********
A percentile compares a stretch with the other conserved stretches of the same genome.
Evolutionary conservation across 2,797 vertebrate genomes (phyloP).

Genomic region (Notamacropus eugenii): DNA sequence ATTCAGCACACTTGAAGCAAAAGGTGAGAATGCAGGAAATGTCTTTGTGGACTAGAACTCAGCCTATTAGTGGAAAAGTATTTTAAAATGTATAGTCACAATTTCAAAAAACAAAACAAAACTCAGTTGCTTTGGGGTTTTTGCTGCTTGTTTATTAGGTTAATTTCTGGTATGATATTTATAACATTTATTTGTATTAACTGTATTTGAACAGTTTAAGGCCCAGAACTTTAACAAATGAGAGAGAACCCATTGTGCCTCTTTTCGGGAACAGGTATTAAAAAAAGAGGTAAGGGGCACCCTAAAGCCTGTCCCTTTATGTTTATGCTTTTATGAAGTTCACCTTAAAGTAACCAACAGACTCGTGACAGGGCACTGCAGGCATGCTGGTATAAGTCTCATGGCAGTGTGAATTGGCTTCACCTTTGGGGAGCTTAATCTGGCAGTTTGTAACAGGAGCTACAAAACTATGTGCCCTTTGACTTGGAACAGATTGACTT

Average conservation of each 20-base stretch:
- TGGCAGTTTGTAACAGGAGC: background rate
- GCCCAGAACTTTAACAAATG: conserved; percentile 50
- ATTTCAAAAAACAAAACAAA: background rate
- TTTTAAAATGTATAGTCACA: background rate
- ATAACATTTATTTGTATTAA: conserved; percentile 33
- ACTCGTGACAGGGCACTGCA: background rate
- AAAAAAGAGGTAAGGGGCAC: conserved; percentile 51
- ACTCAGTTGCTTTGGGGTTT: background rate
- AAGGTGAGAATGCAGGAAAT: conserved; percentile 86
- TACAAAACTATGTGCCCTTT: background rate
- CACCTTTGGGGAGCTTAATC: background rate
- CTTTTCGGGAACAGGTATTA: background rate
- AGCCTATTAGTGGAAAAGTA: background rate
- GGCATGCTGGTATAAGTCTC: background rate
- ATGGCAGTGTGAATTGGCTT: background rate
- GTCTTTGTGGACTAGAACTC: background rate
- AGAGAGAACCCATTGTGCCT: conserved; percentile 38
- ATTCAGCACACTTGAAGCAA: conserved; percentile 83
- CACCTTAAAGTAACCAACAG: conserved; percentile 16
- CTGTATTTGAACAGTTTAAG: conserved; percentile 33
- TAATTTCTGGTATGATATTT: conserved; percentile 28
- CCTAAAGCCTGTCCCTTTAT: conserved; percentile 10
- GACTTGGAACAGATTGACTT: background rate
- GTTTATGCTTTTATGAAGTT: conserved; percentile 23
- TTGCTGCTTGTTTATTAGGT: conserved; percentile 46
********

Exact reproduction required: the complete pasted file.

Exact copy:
A percentile compares a stretch with the other conserved stretches of the same genome.
Evolutionary conservation across 2,797 vertebrate genomes (phyloP).

Genomic region (Notamacropus eugenii): DNA sequence ATTCAGCACACTTGAAGCAAAAGGTGAGAATGCAGGAAATGTCTTTGTGGACTAGAACTCAGCCTATTAGTGGAAAAGTATTTTAAAATGTATAGTCACAATTTCAAAAAACAAAACAAAACTCAGTTGCTTTGGGGTTTTTGCTGCTTGTTTATTAGGTTAATTTCTGGTATGATATTTATAACATTTATTTGTATTAACTGTATTTGAACAGTTTAAGGCCCAGAACTTTAACAAATGAGAGAGAACCCATTGTGCCTCTTTTCGGGAACAGGTATTAAAAAAAGAGGTAAGGGGCACCCTAAAGCCTGTCCCTTTATGTTTATGCTTTTATGAAGTTCACCTTAAAGTAACCAACAGACTCGTGACAGGGCACTGCAGGCATGCTGGTATAAGTCTCATGGCAGTGTGAATTGGCTTCACCTTTGGGGAGCTTAATCTGGCAGTTTGTAACAGGAGCTACAAAACTATGTGCCCTTTGACTTGGAACAGATTGACTT

Average conservation of each 20-base stretch:
- TGGCAGTTTGTAACAGGAGC: background rate
- GCCCAGAACTTTAACAAATG: conserved; percentile 50
- ATTTCAAAAAACAAAACAAA: background rate
- TTTTAAAATGTATAGTCACA: background rate
- ATAACATTTATTTGTATTAA: conserved; percentile 33
- ACTCGTGACAGGGCACTGCA: background rate
- AAAAAAGAGGTAAGGGGCAC: conserved; percentile 51
- ACTCAGTTGCTTTGGGGTTT: background rate
- AAGGTGAGAATGCAGGAAAT: conserved; percentile 86
- TACAAAACTATGTGCCCTTT: background rate
- CACCTTTGGGGAGCTTAATC: background rate
- CTTTTCGGGAACAGGTATTA: background rate
- AGCCTATTAGTGGAAAAGTA: background rate
- GGCATGCTGGTATAAGTCTC: background rate
- ATGGCAGTGTGAATTGGCTT: background rate
- GTCTTTGTGGACTAGAACTC: background rate
- AGAGAGAACCCATTGTGCCT: conserved; percentile 38
- ATTCAGCACACTTGAAGCAA: conserved; percentile 83
- CACCTTAAAGTAACCAACAG: conserved; percentile 16
- CTGTATTTGAACAGTTTAAG: conserved; percentile 33
- TAATTTCTGGTATGATATTT: conserved; percentile 28
- CCTAAAGCCTGTCCCTTTAT: conserved; percentile 10
- GACTTGGAACAGATTGACTT: background rate
- GTTTATGCTTTTATGAAGTT: conserved; percentile 23
- TTGCTGCTTGTTTATTAGGT: conserved; percentile 46